## Scattering of electromagnetic waves by ensembles of particles and discrete...

*J. Quant. Spectrosc. Radiat. Transfer, 112*, 2095-2127, doi:10.1016/j.jqsrt.2011.04.010.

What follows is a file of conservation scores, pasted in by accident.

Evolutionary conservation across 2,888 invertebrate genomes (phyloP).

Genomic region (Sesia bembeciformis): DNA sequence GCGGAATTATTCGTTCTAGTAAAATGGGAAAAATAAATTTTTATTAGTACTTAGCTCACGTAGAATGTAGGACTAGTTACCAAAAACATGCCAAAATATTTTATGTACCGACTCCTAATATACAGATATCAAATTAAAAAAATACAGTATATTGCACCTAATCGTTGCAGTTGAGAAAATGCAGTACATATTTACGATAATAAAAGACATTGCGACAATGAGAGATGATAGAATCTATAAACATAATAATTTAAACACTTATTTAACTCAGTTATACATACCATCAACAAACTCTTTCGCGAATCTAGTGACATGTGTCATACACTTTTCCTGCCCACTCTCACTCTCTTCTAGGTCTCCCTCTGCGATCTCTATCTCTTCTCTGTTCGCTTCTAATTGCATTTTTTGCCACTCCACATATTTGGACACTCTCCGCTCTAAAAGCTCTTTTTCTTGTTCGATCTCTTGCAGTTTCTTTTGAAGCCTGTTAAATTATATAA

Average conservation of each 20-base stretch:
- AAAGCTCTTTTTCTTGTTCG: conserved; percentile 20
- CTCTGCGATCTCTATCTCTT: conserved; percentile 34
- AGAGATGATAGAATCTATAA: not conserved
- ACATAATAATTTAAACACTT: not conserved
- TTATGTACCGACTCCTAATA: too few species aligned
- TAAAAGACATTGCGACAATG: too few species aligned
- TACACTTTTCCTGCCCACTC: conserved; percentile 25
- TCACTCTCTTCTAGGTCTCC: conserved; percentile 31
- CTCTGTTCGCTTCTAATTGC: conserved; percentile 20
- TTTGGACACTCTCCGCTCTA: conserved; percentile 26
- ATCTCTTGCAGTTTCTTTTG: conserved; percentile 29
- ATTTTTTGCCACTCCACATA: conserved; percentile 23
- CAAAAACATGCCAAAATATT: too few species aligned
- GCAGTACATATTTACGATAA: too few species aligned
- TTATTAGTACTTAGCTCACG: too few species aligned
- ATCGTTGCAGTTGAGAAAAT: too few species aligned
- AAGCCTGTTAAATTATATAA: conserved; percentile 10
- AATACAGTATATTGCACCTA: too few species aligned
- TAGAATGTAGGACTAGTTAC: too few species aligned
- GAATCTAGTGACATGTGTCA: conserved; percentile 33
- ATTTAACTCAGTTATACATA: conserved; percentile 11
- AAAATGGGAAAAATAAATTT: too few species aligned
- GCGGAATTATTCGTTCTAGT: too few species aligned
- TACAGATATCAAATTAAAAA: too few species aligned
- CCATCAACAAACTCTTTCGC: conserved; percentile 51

Current problems of the theory of multiple scattering of electromagnetic waves by discrete random media are reviewed, with an emphasis on densely packed media. All equations presented are based on the rigorous theory of electromagnetic scattering by an arbitrary system of non-spherical particles. The main relations are derived in the circular-polarization basis. By applying methods of statistical electromagnetics to a discrete random medium in the form of a plane–parallel layer, we transform these relations into equations describing the average (coherent) field and equations for the sums of ladder and cyclical diagrams in the framework of the quasi-crystalline approximation. The equation for the average field yields analytical expressions for the generalized Lorentz–Lorenz law and the generalized Ewald–Oseen extinction theorem, which are traditionally used for the calculation of the effective refractive index. By assuming that the particles are in the far-field zones of each other, we transform all equations asymptotically into the well-known equations for sparse media. Specifically, the equation for the sum of the ladder diagrams is reduced to the classical vector radiative transfer equation. We present a simple approximate solution of the equation describing the weak localization (WL) effect (i.e., the sum of cyclical diagrams) and validate it by using experimental and numerically exact theoretical data. Examples of the characteristics of WL as functions of the physical properties of a particulate medium are given. The applicability of the interference concept of WL to densely packed media is discussed using results of numerically exact computer solutions of the macroscopic Maxwell equations for large ensembles of spherical particles. These results show that theoretical predictions for spare media composed of non-absorbing or weakly absorbing particles are reasonably accurate if the particle packing density is less than 30%. However, a further increase of the packing density and/or absorption may cause optical effects not predicted by the low-density theory and caused by near-field effects. The origin of the near-filed effects is discussed in detail.